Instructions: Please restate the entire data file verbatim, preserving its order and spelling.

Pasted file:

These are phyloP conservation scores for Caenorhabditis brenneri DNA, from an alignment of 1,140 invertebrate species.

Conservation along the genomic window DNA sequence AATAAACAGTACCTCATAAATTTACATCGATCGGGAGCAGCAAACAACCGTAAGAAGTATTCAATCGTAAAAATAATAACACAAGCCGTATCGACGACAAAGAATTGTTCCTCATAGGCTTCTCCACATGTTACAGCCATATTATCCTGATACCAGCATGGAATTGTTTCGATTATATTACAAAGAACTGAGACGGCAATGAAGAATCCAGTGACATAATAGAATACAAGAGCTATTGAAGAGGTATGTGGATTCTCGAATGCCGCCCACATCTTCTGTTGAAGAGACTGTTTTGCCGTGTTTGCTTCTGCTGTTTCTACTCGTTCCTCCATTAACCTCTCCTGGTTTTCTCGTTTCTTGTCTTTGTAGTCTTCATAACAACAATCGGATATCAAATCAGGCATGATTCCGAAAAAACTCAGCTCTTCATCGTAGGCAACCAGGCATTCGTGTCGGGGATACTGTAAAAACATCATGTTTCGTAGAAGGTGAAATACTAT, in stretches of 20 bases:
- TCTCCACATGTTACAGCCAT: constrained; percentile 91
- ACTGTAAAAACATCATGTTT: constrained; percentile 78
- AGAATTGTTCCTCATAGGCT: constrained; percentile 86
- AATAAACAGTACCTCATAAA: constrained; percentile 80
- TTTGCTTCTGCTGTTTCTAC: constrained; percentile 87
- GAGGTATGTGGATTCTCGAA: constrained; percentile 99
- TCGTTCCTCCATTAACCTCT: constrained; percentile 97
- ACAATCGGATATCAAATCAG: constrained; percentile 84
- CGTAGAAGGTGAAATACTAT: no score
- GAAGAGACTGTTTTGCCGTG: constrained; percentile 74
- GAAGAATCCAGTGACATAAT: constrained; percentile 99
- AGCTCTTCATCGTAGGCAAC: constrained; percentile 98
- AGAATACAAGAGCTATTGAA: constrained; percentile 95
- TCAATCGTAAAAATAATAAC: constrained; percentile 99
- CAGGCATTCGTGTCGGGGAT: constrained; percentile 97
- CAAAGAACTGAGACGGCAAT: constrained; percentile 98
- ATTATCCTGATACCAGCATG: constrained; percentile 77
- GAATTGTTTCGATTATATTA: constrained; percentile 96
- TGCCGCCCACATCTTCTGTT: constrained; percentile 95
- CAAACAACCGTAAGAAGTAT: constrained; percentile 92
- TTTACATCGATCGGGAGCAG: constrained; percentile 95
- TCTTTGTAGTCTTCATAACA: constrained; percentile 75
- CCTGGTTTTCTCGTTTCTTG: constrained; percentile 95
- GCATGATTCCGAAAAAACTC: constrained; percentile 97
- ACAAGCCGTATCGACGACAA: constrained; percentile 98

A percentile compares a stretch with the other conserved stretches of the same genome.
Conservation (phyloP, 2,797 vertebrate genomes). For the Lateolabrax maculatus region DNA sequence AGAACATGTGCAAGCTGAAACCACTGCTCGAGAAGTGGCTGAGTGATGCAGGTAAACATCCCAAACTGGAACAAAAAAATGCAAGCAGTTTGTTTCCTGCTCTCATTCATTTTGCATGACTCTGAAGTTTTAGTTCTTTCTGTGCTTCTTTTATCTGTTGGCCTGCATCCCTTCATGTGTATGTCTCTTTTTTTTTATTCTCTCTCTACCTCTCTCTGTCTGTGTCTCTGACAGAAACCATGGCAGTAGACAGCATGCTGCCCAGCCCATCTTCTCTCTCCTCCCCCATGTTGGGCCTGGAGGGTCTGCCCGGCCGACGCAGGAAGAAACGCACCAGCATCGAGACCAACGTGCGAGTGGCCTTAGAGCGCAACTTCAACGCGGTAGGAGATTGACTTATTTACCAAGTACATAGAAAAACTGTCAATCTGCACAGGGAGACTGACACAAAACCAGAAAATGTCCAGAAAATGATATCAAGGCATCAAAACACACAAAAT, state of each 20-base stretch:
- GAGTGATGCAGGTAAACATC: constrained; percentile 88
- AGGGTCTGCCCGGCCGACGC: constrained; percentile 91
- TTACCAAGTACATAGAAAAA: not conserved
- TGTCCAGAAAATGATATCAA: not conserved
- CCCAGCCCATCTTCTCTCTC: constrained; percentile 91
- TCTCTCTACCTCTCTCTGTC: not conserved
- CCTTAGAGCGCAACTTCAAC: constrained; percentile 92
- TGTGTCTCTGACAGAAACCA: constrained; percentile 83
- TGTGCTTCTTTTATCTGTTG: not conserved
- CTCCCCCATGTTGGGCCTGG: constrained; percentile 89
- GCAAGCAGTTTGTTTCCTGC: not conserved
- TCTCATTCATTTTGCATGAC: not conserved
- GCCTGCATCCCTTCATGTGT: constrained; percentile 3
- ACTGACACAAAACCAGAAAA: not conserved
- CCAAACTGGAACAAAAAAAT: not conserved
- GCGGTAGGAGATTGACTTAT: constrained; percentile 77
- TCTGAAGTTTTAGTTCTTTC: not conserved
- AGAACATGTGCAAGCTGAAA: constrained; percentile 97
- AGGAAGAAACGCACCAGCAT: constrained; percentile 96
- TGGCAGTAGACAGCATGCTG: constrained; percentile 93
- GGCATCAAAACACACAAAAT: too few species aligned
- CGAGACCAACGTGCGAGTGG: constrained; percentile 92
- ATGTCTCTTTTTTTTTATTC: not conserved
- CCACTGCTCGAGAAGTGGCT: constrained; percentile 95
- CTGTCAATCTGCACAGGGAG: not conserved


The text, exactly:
These are phyloP conservation scores for Caenorhabditis brenneri DNA, from an alignment of 1,140 invertebrate species.

Conservation along the genomic window DNA sequence AATAAACAGTACCTCATAAATTTACATCGATCGGGAGCAGCAAACAACCGTAAGAAGTATTCAATCGTAAAAATAATAACACAAGCCGTATCGACGACAAAGAATTGTTCCTCATAGGCTTCTCCACATGTTACAGCCATATTATCCTGATACCAGCATGGAATTGTTTCGATTATATTACAAAGAACTGAGACGGCAATGAAGAATCCAGTGACATAATAGAATACAAGAGCTATTGAAGAGGTATGTGGATTCTCGAATGCCGCCCACATCTTCTGTTGAAGAGACTGTTTTGCCGTGTTTGCTTCTGCTGTTTCTACTCGTTCCTCCATTAACCTCTCCTGGTTTTCTCGTTTCTTGTCTTTGTAGTCTTCATAACAACAATCGGATATCAAATCAGGCATGATTCCGAAAAAACTCAGCTCTTCATCGTAGGCAACCAGGCATTCGTGTCGGGGATACTGTAAAAACATCATGTTTCGTAGAAGGTGAAATACTAT, in stretches of 20 bases:
- TCTCCACATGTTACAGCCAT: constrained; percentile 91
- ACTGTAAAAACATCATGTTT: constrained; percentile 78
- AGAATTGTTCCTCATAGGCT: constrained; percentile 86
- AATAAACAGTACCTCATAAA: constrained; percentile 80
- TTTGCTTCTGCTGTTTCTAC: constrained; percentile 87
- GAGGTATGTGGATTCTCGAA: constrained; percentile 99
- TCGTTCCTCCATTAACCTCT: constrained; percentile 97
- ACAATCGGATATCAAATCAG: constrained; percentile 84
- CGTAGAAGGTGAAATACTAT: no score
- GAAGAGACTGTTTTGCCGTG: constrained; percentile 74
- GAAGAATCCAGTGACATAAT: constrained; percentile 99
- AGCTCTTCATCGTAGGCAAC: constrained; percentile 98
- AGAATACAAGAGCTATTGAA: constrained; percentile 95
- TCAATCGTAAAAATAATAAC: constrained; percentile 99
- CAGGCATTCGTGTCGGGGAT: constrained; percentile 97
- CAAAGAACTGAGACGGCAAT: constrained; percentile 98
- ATTATCCTGATACCAGCATG: constrained; percentile 77
- GAATTGTTTCGATTATATTA: constrained; percentile 96
- TGCCGCCCACATCTTCTGTT: constrained; percentile 95
- CAAACAACCGTAAGAAGTAT: constrained; percentile 92
- TTTACATCGATCGGGAGCAG: constrained; percentile 95
- TCTTTGTAGTCTTCATAACA: constrained; percentile 75
- CCTGGTTTTCTCGTTTCTTG: constrained; percentile 95
- GCATGATTCCGAAAAAACTC: constrained; percentile 97
- ACAAGCCGTATCGACGACAA: constrained; percentile 98

A percentile compares a stretch with the other conserved stretches of the same genome.
Conservation (phyloP, 2,797 vertebrate genomes). For the Lateolabrax maculatus region DNA sequence AGAACATGTGCAAGCTGAAACCACTGCTCGAGAAGTGGCTGAGTGATGCAGGTAAACATCCCAAACTGGAACAAAAAAATGCAAGCAGTTTGTTTCCTGCTCTCATTCATTTTGCATGACTCTGAAGTTTTAGTTCTTTCTGTGCTTCTTTTATCTGTTGGCCTGCATCCCTTCATGTGTATGTCTCTTTTTTTTTATTCTCTCTCTACCTCTCTCTGTCTGTGTCTCTGACAGAAACCATGGCAGTAGACAGCATGCTGCCCAGCCCATCTTCTCTCTCCTCCCCCATGTTGGGCCTGGAGGGTCTGCCCGGCCGACGCAGGAAGAAACGCACCAGCATCGAGACCAACGTGCGAGTGGCCTTAGAGCGCAACTTCAACGCGGTAGGAGATTGACTTATTTACCAAGTACATAGAAAAACTGTCAATCTGCACAGGGAGACTGACACAAAACCAGAAAATGTCCAGAAAATGATATCAAGGCATCAAAACACACAAAAT, state of each 20-base stretch:
- GAGTGATGCAGGTAAACATC: constrained; percentile 88
- AGGGTCTGCCCGGCCGACGC: constrained; percentile 91
- TTACCAAGTACATAGAAAAA: not conserved
- TGTCCAGAAAATGATATCAA: not conserved
- CCCAGCCCATCTTCTCTCTC: constrained; percentile 91
- TCTCTCTACCTCTCTCTGTC: not conserved
- CCTTAGAGCGCAACTTCAAC: constrained; percentile 92
- TGTGTCTCTGACAGAAACCA: constrained; percentile 83
- TGTGCTTCTTTTATCTGTTG: not conserved
- CTCCCCCATGTTGGGCCTGG: constrained; percentile 89
- GCAAGCAGTTTGTTTCCTGC: not conserved
- TCTCATTCATTTTGCATGAC: not conserved
- GCCTGCATCCCTTCATGTGT: constrained; percentile 3
- ACTGACACAAAACCAGAAAA: not conserved
- CCAAACTGGAACAAAAAAAT: not conserved
- GCGGTAGGAGATTGACTTAT: constrained; percentile 77
- TCTGAAGTTTTAGTTCTTTC: not conserved
- AGAACATGTGCAAGCTGAAA: constrained; percentile 97
- AGGAAGAAACGCACCAGCAT: constrained; percentile 96
- TGGCAGTAGACAGCATGCTG: constrained; percentile 93
- GGCATCAAAACACACAAAAT: too few species aligned
- CGAGACCAACGTGCGAGTGG: constrained; percentile 92
- ATGTCTCTTTTTTTTTATTC: not conserved
- CCACTGCTCGAGAAGTGGCT: constrained; percentile 95
- CTGTCAATCTGCACAGGGAG: not conserved